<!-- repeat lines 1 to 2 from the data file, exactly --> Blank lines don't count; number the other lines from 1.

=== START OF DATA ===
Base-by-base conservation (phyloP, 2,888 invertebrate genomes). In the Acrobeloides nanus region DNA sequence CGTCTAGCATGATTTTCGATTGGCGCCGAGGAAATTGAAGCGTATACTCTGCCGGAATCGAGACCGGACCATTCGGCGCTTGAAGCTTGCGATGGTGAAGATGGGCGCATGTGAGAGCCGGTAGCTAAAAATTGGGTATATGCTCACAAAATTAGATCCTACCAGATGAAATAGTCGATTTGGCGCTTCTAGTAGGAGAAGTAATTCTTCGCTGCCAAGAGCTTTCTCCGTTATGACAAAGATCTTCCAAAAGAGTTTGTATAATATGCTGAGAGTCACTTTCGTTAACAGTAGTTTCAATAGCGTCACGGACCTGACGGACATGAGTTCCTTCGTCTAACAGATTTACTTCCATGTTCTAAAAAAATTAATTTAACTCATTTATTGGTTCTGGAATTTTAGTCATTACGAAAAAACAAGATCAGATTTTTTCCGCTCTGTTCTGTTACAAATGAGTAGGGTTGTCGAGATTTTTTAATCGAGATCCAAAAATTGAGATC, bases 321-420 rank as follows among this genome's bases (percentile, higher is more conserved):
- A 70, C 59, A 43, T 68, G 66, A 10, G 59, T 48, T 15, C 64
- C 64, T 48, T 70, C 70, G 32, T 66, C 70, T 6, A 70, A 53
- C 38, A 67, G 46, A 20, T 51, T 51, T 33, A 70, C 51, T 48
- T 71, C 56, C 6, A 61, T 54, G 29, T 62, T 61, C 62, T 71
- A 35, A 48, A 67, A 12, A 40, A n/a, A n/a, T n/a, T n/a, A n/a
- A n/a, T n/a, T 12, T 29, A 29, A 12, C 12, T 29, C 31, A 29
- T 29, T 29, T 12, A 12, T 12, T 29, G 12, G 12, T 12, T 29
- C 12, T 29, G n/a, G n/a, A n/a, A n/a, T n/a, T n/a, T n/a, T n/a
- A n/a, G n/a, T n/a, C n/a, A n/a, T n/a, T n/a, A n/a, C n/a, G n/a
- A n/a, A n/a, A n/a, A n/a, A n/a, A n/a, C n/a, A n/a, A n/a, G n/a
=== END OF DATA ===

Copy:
Base-by-base conservation (phyloP, 2,888 invertebrate genomes). In the Acrobeloides nanus region DNA sequence CGTCTAGCATGATTTTCGATTGGCGCCGAGGAAATTGAAGCGTATACTCTGCCGGAATCGAGACCGGACCATTCGGCGCTTGAAGCTTGCGATGGTGAAGATGGGCGCATGTGAGAGCCGGTAGCTAAAAATTGGGTATATGCTCACAAAATTAGATCCTACCAGATGAAATAGTCGATTTGGCGCTTCTAGTAGGAGAAGTAATTCTTCGCTGCCAAGAGCTTTCTCCGTTATGACAAAGATCTTCCAAAAGAGTTTGTATAATATGCTGAGAGTCACTTTCGTTAACAGTAGTTTCAATAGCGTCACGGACCTGACGGACATGAGTTCCTTCGTCTAACAGATTTACTTCCATGTTCTAAAAAAATTAATTTAACTCATTTATTGGTTCTGGAATTTTAGTCATTACGAAAAAACAAGATCAGATTTTTTCCGCTCTGTTCTGTTACAAATGAGTAGGGTTGTCGAGATTTTTTAATCGAGATCCAAAAATTGAGATC, bases 321-420 rank as follows among this genome's bases (percentile, higher is more conserved):
- A 70, C 59, A 43, T 68, G 66, A 10, G 59, T 48, T 15, C 64